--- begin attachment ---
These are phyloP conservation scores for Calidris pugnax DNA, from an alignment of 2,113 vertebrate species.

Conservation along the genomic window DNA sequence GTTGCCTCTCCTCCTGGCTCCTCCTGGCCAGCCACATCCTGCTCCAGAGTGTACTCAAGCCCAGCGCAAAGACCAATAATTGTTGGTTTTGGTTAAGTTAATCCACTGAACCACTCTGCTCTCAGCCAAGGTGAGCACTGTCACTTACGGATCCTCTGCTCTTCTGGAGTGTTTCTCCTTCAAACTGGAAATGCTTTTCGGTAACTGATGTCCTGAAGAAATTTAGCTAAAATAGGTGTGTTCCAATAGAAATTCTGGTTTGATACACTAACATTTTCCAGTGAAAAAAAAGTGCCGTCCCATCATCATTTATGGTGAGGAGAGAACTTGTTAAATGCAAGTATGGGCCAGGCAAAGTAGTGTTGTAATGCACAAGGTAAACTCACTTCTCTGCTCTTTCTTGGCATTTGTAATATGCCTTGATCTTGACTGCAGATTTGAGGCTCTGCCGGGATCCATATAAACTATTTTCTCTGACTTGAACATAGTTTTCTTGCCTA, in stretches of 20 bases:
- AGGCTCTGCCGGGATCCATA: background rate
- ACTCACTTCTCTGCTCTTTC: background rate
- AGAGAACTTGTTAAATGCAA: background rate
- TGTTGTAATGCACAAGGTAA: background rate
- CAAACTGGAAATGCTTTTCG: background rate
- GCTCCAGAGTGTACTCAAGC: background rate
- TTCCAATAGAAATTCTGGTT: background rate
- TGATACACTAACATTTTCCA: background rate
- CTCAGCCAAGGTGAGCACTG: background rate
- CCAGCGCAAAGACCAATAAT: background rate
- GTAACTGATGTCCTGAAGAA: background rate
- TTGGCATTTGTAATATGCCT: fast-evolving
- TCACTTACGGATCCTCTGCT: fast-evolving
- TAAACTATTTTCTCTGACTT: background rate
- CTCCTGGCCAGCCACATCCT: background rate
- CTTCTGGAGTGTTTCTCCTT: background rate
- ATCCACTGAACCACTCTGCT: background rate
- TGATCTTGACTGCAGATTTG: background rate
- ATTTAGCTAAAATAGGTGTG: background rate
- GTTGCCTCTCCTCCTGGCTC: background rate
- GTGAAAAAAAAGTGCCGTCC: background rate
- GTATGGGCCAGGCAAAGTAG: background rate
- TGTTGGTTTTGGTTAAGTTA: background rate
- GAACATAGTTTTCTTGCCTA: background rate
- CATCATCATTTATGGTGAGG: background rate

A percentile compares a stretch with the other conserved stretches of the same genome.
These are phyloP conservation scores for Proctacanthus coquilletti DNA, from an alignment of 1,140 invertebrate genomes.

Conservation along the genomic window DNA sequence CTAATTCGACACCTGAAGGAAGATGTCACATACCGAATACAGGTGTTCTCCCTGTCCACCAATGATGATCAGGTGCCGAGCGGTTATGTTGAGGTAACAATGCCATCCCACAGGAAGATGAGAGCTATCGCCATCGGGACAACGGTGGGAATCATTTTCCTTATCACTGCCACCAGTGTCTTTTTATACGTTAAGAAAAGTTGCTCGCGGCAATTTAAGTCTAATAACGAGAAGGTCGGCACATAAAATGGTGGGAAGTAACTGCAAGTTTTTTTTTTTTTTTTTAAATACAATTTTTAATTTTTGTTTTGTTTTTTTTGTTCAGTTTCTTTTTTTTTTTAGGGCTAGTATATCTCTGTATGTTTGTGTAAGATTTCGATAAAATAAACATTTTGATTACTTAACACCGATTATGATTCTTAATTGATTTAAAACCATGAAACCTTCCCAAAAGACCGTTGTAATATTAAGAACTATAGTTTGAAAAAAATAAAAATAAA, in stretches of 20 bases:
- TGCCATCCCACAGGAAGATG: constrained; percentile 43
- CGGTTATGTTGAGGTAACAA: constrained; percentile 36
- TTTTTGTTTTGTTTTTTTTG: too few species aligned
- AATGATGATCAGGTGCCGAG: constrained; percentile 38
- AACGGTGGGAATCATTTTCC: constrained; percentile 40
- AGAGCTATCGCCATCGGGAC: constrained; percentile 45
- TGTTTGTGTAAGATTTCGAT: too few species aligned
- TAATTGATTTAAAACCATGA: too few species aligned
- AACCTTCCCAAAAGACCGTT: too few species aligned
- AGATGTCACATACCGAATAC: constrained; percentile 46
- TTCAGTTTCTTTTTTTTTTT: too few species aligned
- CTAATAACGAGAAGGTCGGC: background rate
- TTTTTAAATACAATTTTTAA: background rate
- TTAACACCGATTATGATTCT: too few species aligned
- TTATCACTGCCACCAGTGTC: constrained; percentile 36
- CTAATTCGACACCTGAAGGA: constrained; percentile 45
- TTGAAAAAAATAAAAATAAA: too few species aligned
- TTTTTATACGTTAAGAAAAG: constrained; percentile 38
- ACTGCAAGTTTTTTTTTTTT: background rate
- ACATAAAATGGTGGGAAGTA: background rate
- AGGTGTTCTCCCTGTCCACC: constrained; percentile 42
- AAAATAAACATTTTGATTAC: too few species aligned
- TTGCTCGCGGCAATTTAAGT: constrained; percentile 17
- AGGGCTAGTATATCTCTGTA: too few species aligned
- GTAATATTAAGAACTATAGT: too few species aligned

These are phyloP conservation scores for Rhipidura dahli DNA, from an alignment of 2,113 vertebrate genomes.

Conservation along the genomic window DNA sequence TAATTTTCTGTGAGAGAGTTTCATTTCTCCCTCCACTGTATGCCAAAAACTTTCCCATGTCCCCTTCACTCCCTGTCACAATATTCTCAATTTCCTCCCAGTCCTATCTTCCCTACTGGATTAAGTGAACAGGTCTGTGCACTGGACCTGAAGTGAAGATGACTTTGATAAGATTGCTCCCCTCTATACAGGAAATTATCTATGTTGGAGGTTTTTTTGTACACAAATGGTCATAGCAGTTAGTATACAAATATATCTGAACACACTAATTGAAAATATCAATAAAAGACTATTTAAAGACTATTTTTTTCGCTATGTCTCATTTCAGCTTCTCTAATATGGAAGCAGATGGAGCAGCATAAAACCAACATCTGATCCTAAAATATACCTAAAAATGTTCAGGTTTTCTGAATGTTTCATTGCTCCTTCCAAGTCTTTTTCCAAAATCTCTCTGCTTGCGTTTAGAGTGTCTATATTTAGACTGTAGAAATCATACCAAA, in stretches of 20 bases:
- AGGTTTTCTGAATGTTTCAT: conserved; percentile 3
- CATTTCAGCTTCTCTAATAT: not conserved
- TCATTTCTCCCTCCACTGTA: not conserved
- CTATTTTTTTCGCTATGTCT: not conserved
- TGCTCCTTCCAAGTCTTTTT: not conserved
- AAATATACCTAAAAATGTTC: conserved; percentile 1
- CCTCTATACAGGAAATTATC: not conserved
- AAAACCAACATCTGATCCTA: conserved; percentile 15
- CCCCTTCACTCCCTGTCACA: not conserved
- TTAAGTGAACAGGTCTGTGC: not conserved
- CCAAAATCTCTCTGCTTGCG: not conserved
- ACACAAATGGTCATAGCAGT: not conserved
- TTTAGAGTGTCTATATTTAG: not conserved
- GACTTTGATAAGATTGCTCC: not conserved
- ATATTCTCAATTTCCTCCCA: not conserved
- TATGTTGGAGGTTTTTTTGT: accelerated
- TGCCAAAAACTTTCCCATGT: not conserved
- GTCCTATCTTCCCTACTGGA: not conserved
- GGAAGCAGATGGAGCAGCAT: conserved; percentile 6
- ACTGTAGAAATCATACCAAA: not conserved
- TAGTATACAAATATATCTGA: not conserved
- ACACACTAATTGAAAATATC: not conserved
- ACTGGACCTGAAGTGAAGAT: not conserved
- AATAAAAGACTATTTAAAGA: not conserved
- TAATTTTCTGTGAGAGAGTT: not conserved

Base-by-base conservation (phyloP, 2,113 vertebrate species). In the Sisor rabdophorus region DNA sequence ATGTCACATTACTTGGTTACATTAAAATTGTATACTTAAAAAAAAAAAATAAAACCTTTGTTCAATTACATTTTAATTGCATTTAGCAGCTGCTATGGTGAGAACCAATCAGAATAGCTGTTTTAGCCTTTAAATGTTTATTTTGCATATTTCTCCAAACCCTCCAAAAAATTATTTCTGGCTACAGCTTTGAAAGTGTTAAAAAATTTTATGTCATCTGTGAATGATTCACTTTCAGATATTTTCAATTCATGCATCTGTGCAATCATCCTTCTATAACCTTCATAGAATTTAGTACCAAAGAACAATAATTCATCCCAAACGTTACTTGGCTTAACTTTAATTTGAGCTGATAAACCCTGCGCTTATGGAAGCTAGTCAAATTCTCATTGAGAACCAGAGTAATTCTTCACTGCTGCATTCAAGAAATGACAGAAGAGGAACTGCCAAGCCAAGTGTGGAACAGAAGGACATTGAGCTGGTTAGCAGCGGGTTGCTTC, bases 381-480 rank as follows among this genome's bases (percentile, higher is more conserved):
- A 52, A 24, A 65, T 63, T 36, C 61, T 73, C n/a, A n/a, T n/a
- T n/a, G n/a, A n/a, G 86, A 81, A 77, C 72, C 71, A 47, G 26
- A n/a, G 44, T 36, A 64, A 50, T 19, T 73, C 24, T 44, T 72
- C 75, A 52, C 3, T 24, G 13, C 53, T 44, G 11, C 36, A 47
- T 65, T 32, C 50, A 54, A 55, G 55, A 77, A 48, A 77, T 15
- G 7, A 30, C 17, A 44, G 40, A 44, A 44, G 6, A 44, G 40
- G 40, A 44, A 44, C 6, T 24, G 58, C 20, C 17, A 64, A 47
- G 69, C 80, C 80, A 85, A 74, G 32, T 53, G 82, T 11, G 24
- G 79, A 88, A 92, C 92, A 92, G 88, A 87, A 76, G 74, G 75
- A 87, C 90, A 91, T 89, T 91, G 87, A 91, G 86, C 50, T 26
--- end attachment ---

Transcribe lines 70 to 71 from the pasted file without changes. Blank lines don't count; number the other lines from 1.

- TTTAGAGTGTCTATATTTAG: not conserved
- GACTTTGATAAGATTGCTCC: not conserved